Welcome to ORLYRADIO #122a recorded Friday August 12, 2016 - where we dismantle the current events for your edutainment through mostly rational conversations that make you go ‘Oh Really’! I’m your host Andy Cowen, with my usual suspects, David O’Connor, Fred Sims, Daniel Atherton, and Stephen Griffith
Audience Feedback From Previous Shows:
From The Atheist Amazon, Stacy Reebrul on our Facebook page:
I was just listening to EP 0117A again. Something I learned brought me back to when you were talking about the black man who was found hanging in the park down south. It was said that most people don't commit suicide in public. Now I'm not an expert, but I've recently learned that 1/3 of suicides are committed in public places. Sometimes, suicidal people go to a place where they have happy memories. It may be a way of the person trying to talk themselves out of the act. The other reasons they do it is to let the world know that it let them down and a way to make people remember them. We have dealt with hangings, self-inflicted gunshot wounds, suicide by train, and suicide by cop.
I learned this a couple of months ago when a fellow officer decided to jump off the cliffs of the Palisades Interstate Parkway. His suicide was very public. And he knew it would be. He knew what kind of response he would get from jumping at that particular site. And everyone in the department had to go through critical incident stress debriefing and talk to counselors.
I'm not stating that the man mentioned on your show wasn't murdered. I'm just pointing out the fact that it happens more often than is thought.
Love the show, guys.
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This Week in History:
August 12, 1990 - On this day in 1990, fossil hunter Susan Hendrickson discovers three huge bones jutting out of a cliff near Faith, South Dakota. They turn out to be part of the largest-ever Tyrannosaurus rex skeleton ever discovered, a 65 million-year-old specimen dubbed Sue, after its discoverer.
Amazingly, Sue’s skeleton was over 90 percent complete, and the bones were extremely well-preserved. Hendrickson’s employer, the Black Hills Institute of Geological Research, paid $5,000 to the land owner, Maurice Williams, for the right to excavate the dinosaur skeleton, which was cleaned and transported to the company headquarters in Hill City. The institute’s president, Peter Larson, announced plans to build a non-profit museum to display Sue along with other fossils of the Cretaceous period.
In 1992, a long legal battle began over Sue. The U.S. Attorney’s Office claimed Sue’s bones had been seized from federal land and were therefore government property. It was eventually found that Williams, a part-Native American and member of the Cheyenne River Sioux tribe, had traded his land to the tribe two decades earlier to avoid paying property taxes, and thus his sale of excavation rights to Black Hills had been invalid. In October 1997, Chicago’s Field Museum purchased Sue at public auction at Sotheby’s in New York City for $8.36 million, financed in part by the McDonald’s and Disney corporations.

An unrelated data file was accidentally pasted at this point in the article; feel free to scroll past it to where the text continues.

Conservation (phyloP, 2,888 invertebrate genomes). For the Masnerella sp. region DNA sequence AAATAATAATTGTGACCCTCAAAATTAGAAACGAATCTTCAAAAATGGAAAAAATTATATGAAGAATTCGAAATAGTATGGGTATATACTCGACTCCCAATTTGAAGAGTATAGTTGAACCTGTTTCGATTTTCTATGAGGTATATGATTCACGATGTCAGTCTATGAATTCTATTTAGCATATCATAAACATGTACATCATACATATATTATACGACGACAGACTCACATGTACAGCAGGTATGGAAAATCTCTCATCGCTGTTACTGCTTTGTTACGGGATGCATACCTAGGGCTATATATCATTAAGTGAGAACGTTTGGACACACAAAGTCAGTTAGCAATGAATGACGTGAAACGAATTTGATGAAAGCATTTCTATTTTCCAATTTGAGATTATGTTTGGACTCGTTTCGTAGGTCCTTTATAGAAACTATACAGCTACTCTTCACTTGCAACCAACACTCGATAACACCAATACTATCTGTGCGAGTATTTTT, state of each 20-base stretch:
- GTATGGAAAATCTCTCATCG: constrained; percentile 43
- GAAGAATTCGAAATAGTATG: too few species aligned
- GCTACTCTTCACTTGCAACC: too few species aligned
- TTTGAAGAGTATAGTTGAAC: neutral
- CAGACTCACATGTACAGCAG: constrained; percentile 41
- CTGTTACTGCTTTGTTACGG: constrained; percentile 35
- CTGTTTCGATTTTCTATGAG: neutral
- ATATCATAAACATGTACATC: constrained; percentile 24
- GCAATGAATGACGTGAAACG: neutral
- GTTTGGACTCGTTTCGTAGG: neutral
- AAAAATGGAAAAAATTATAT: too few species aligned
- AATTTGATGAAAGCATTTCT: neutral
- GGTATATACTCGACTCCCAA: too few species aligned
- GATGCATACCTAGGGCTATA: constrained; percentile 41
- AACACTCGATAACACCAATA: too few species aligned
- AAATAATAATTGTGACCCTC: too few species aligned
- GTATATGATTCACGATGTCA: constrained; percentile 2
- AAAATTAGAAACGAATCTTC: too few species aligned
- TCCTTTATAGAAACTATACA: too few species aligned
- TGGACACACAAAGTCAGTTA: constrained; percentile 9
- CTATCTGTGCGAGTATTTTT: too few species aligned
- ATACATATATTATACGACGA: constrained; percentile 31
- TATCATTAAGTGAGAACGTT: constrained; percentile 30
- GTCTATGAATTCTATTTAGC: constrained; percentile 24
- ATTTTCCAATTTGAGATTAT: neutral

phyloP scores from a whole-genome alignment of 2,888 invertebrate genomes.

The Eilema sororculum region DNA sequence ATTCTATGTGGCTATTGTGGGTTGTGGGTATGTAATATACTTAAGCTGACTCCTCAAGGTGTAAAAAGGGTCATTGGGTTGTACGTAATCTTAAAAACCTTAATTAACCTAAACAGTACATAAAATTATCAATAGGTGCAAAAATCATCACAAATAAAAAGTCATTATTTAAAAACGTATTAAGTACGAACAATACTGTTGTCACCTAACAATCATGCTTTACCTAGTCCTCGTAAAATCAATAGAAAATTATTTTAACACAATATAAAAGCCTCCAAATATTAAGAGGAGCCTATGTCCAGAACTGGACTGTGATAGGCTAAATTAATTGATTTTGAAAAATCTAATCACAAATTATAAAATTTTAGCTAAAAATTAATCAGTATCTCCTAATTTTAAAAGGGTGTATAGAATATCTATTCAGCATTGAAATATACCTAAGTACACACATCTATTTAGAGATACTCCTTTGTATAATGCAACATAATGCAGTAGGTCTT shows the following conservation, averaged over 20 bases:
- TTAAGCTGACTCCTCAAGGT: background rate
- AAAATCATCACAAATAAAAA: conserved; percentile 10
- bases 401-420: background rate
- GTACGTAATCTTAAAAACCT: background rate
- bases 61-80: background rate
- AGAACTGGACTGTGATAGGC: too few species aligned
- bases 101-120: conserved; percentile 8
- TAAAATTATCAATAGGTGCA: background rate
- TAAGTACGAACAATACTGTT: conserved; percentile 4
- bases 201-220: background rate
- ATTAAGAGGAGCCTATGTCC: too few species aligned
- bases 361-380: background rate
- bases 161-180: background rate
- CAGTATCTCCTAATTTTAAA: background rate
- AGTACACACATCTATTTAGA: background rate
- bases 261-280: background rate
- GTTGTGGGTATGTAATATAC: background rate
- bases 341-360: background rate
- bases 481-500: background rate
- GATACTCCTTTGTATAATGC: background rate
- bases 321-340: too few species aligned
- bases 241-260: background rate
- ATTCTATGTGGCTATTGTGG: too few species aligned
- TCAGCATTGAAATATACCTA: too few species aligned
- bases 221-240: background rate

Sue’s skeleton went on display at the Field Museum in May 2000. The tremendous T.rex skeleton–13 feet high at the hips and 42 feet long from head to toe–is displayed in one of the museum’s main halls. Another exhibit gives viewers a close-up view of Sue’s five foot-long, 2,000-pound skull with its 58 teeth, some as long as a human forearm.
Sue’s extraordinarily well-preserved bones have allowed scientists to determine many things about the life of T.rex. They have determined that the carnivorous dinosaur had an incredible sense of smell, as the olfactory bulbs were each bigger than the cerebrum, the thinking part of the brain. In addition, Sue was the first T.rex skeleton to be discovered with a wishbone, a crucial discovery that provided support for scientists’ theory that birds are a type of living dinosaur. One thing that remains unknown is Sue’s actual gender; to determine this, scientists would have to compare many more T.rex skeletons than the 22 that have been found so far.
Separated by 50 years, two Hollywood icons were lost as this day in 1964 Ian Fleming, creator of James Bond, passed away and in 2014 Lauren Bacall passed away.
In the year 30 B.C. Cleopatra took her own life following the defeat of her forces against Octavian, the future first emperor of Rome
In 1953, Less than one year after the United States tested its first hydrogen bomb, the Soviets detonate a 400-kiloton device in Kazakhstan. The explosive power was 30 times that of the U.S. atomic bomb dropped on Hiroshima, and the mushroom cloud produced by it stretched five miles into the sky. Known as the “Layer Cake,” the bomb was fueled by layers of uranium and lithium deuteride, a hydrogen isotope. The Soviet bomb was smaller and more portable than the American hydrogen bomb, so its development once again upped the ante in the dangerous nuclear arms race between the Cold War superpowers.
-BREAK- Logical Fallacy
The red herring is as much a debate tactic as it is a logical fallacy. It is a fallacy of distraction, and is committed when a listener attempts to divert an arguer from his argument by introducing another topic. This can be one of the most frustrating, and effective, fallacies to observe.
The fallacy gets its name from fox hunting, specifically from the practice of using smoked herrings, which are red, to distract hounds from the scent of their quarry. Just as a hound may be prevented from catching a fox by distracting it with a red herring, so an arguer may be prevented from proving his point by distracting him with a tangential issue.
Many of the fallacies of relevance can take red herring form. An appeal to pity, for example, can be used to distract from the issue at hand:
“You may think that he cheated on the test, but look at the poor little thing! How would he feel if you made him sit it again?”